This week prominent pediatric neurosurgeon Ben Carson and former Hewlett-Packard CEO Carly Fiorina threw their hats in the proverbial ring as candidates for president of the United States.
No sooner had they made those announcements than many pundits in the media began tossing those hats back out by proclaiming that both Carson and Fiorina lack the experience, money, and organization to mount a serious presidential campaign.
All this begs a simple question.
Do you have to be a career politician or a member of the political class as Dr. Carson describes it to be a candidate for president?
If you do then perhaps that explains a lot about the state of our nation today.
Over the years, I’ve worked in many political realms. Given my political involvement, I’ve seen many people (some quite wonderful—don’t get me wrong) who’ve risen through the political system to really impressive positions both elected and appointed. Do I think that qualifies them or makes them more likely to do a great job running the government than a doctor or a neurosurgeon?
Let me give a generic example. Before I begin, let me categorically state that under no circumstances am I pointing to any of my friends or former colleagues when I lay out this example. It’s fairly universal. In fact, open up the latest copy of Politics in America and you’ll see the following scenario described in biographies on nearly every single page.
John Smith is an idealistic and enthusiastic member of his College Republicans/Democrats organization. While in college seeking his Liberal Arts degree, John volunteers on several local political campaigns including a gubernatorial race. Lucky for John, his candidate wins. Afterwards, John is offered and takes a job working for the governor as a member of his staff. John does this and later, while still in his twenties, he sees that there is an open primary for a county position in his area. He decides to run and wins. Not long afterwards, John’s State Assemblyman/Representative retires and John seeks and wins that position as well. When he’s in his late thirties or forties, either the timing or political opportunity arises for John to run for a position as the United States Congressman in his district, State Senator, or perhaps even a lower statewide office. Later, in his early forties, John runs for Governor or United States Senator.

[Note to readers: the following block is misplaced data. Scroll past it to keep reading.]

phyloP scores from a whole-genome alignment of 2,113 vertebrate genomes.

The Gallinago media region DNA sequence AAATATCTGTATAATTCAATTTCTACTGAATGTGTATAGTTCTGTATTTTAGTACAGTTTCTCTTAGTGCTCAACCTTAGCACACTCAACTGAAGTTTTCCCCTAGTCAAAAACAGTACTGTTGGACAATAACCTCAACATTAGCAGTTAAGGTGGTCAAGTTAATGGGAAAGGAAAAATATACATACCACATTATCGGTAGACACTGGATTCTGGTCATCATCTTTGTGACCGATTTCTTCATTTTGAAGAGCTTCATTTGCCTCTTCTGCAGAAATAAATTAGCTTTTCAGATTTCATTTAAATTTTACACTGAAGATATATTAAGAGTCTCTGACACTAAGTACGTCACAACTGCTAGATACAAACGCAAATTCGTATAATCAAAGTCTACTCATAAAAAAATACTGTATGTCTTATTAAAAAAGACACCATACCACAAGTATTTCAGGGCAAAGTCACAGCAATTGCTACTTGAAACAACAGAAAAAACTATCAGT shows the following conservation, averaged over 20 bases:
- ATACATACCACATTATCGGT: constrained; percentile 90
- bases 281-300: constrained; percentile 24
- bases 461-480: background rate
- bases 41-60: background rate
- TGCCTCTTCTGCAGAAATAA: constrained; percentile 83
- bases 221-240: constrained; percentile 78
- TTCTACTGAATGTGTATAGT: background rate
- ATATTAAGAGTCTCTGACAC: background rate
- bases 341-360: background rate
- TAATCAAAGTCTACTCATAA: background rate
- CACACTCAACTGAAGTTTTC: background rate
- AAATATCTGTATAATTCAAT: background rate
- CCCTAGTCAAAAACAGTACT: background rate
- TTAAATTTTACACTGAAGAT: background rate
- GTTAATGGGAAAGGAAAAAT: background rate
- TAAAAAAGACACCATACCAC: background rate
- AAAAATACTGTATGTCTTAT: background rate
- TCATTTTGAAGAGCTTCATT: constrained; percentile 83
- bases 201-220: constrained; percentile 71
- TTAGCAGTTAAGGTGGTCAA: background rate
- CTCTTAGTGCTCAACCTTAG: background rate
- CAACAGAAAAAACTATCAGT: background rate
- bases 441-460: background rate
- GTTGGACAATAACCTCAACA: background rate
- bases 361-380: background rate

Throughout all of this, letters addressed to John always begin “Honorable” and he’s revered as a statesman for his “long career of public service.” In fact, if you carefully reviewed John’s resume, this is his only career. Since graduating from college he’s either never or rarely earned a paycheck that didn’t come from one constituency and by extension taxpayer after another.
While an interesting record of “public service” it certainly begs the question as to why this resume is any better than that of a world renowned surgeon, writer, and philanthropist or corporate CEO. In fact, if you dig a little deeper and think about it, you might even laugh at the idea that this could even be possible.
Unfortunately, we currently have a system that well rewards the clever young college student who toils in the trenches of a political campaign but later scoffs at the bright mind that took a different path other than that of elected official for a period of time.
And while we may not like hearing how hard or difficult it is to defeat the career politician, it simply remains a fact that this is still the case.
How do I know this? Because we haven’t done it yet.
That doesn’t mean it can’t or won’t happen.
Ben Carson or Carly Fiorina may just change this pattern. If either of them does, it will certainly give pause to some of the young campaign workers out there currently hoping to follow in the footsteps of today’s career politicians and eventually take up residency at 1600 Pennsylvania Avenue.